Elliot Murphy

Theology of Jonathan Edwards


Short of Perfect


            Writing on Jonathan Edwards, Perry Miller noted that “no one more than Edwards ever insisted that the individual is immersed in a context of time and place.”[1] Historians and students must follow Edward’s own advice whenever studying his life. Context certainly influenced Edwards, especially in regards to slavery in colonial America. The best approach to this question is through Edwards’ own view and limited treatment as seen in a History of Redemption and elsewhere. Edwards understanding of history led him to foresee the end of slavery as an imperfection unfit for the Kingdom of God; however, he failed to take immediate action to implement or ease the condition of slaves around him. Thus, to understand the paradox in Edwards thought on slavery, one must examine contextual evidence on the state of slavery in colonial America, Edwards’ historical view of the characteristics of the coming Kingdom, and his own immediate actions toward slaves.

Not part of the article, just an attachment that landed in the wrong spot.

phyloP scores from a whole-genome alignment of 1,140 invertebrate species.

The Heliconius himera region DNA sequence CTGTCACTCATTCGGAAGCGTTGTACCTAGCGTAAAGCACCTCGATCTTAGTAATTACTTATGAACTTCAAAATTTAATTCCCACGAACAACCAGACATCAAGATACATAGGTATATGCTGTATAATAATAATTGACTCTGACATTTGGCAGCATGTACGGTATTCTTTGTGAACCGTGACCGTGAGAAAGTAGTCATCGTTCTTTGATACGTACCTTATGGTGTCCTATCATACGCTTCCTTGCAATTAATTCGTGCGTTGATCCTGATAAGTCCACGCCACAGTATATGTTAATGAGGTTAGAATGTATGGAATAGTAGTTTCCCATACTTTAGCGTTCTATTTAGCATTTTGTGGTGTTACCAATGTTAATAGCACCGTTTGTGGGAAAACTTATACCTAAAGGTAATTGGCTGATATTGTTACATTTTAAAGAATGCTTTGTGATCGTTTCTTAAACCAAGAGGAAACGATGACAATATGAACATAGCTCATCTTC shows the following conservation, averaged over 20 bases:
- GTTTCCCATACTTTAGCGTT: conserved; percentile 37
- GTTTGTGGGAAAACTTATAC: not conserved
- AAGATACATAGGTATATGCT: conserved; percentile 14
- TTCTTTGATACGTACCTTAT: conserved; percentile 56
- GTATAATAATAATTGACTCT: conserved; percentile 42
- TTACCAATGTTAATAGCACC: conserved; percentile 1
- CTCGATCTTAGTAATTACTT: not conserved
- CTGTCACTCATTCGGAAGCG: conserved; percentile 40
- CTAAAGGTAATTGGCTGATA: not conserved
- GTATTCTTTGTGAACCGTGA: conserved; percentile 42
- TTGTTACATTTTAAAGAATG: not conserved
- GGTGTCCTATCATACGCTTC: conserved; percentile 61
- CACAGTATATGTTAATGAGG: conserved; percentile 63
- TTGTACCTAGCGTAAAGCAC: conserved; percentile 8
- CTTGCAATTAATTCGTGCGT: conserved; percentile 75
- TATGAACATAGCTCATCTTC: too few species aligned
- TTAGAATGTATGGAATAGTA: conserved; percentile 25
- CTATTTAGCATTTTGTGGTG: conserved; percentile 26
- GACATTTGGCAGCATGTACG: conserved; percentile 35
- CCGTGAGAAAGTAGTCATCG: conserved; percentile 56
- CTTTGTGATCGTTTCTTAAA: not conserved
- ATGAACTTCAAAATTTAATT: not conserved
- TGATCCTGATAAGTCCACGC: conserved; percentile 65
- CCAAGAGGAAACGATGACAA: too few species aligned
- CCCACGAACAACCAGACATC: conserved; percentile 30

Edwards recognized the power context and place holds over the individual in a given time in history, and so one must understand the context of slavery in Colonial America. Slavery came on the heels of the first settlers to New England. Still, the northern colonies never experienced the widespread exposure of slavery that dominated and plagued the southern colonies. By 1680, just over twenty years before Edwards’ birth, only a few hundred slaves lived in New England.[2] The reason for such a small population was a lack of need. Major plantations, staple crops, or lack of workers did not exist in the northern colonies, and labor remained plenty, unlike their counterparts in the south. As an institution, however, northern slavery carried similar elements to that of the south.